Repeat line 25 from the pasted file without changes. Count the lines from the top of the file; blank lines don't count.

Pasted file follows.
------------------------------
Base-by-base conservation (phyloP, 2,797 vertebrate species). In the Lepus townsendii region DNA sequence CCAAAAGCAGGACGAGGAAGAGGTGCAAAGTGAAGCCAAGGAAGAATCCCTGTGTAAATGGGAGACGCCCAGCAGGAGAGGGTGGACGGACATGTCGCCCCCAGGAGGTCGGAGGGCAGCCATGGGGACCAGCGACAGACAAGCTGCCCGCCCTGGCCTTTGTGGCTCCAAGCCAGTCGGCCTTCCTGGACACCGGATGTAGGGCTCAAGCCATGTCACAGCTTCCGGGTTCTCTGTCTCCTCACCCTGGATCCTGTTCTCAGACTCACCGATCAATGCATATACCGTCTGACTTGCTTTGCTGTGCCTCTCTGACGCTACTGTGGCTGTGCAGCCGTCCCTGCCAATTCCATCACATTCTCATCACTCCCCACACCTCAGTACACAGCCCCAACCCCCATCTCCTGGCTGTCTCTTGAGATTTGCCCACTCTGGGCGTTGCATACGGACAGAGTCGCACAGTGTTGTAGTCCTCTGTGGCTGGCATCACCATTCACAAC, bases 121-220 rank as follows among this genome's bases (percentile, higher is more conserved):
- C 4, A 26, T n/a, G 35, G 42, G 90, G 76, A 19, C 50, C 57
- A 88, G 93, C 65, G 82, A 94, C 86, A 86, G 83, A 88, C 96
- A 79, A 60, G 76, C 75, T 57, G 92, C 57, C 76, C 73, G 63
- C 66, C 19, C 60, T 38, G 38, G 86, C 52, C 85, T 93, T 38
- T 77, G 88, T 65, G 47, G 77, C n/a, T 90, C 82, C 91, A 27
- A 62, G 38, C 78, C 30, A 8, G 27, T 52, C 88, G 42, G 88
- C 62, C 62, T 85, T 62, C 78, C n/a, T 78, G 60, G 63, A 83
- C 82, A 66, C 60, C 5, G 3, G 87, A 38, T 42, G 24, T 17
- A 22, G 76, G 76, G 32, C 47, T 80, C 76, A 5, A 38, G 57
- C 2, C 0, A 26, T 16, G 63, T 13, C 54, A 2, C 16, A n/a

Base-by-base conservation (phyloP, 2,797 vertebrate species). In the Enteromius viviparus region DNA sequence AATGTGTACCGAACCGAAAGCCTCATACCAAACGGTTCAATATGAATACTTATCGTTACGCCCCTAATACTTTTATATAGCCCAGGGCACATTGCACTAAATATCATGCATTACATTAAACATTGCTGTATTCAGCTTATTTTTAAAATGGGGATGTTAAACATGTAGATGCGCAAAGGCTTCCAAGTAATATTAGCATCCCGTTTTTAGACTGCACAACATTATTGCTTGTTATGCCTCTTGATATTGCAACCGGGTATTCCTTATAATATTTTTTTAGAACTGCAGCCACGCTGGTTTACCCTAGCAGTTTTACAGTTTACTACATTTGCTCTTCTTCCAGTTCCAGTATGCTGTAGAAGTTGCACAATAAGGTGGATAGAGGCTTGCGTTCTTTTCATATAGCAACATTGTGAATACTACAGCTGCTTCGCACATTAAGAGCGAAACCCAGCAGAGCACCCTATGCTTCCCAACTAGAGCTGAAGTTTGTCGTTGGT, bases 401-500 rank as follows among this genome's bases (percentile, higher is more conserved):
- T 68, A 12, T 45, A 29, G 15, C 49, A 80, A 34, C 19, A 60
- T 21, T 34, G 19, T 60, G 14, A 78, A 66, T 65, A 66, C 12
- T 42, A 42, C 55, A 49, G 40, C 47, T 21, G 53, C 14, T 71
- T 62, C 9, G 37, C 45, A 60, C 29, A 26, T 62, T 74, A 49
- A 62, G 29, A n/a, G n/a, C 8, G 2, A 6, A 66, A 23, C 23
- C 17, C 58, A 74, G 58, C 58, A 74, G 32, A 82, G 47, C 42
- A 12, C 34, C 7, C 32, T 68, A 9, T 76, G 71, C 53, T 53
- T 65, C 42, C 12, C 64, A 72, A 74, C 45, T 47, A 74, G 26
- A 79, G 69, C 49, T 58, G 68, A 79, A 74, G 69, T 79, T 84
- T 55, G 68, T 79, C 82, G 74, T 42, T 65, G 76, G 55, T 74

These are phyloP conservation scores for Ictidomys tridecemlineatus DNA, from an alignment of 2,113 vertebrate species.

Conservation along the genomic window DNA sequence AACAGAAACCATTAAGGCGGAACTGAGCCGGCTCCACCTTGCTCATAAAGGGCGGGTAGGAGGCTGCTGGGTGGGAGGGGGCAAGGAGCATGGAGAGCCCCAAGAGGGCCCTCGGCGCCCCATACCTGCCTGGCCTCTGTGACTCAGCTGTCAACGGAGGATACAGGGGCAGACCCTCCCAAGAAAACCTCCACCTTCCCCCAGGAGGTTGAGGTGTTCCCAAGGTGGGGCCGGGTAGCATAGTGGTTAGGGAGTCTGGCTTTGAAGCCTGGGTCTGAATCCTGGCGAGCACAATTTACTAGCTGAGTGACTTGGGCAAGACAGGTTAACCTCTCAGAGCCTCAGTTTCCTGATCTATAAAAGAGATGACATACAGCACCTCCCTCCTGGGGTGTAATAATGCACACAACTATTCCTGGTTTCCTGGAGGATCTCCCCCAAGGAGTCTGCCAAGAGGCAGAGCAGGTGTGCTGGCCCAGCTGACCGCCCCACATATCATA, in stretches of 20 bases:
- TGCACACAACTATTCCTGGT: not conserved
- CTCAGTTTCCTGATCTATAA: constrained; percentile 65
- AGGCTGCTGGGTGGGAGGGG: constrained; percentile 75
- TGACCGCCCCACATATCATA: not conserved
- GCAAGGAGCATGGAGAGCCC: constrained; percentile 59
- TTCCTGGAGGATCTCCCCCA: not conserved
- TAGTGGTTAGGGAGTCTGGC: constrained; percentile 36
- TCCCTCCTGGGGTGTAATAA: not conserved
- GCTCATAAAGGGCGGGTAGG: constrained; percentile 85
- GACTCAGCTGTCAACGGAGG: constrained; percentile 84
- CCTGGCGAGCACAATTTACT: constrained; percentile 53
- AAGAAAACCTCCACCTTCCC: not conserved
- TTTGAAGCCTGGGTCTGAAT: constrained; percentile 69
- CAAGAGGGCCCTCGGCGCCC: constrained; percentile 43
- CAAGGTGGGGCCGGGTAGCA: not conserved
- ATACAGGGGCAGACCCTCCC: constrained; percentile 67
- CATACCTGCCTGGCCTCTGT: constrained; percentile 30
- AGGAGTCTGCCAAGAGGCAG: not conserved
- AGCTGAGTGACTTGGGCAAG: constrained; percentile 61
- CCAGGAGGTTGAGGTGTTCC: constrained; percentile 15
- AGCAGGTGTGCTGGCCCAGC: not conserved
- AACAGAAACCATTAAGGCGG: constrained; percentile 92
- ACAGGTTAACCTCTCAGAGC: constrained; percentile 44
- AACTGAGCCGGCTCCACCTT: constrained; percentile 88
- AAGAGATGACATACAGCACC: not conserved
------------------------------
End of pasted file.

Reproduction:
- TGCACACAACTATTCCTGGT: not conserved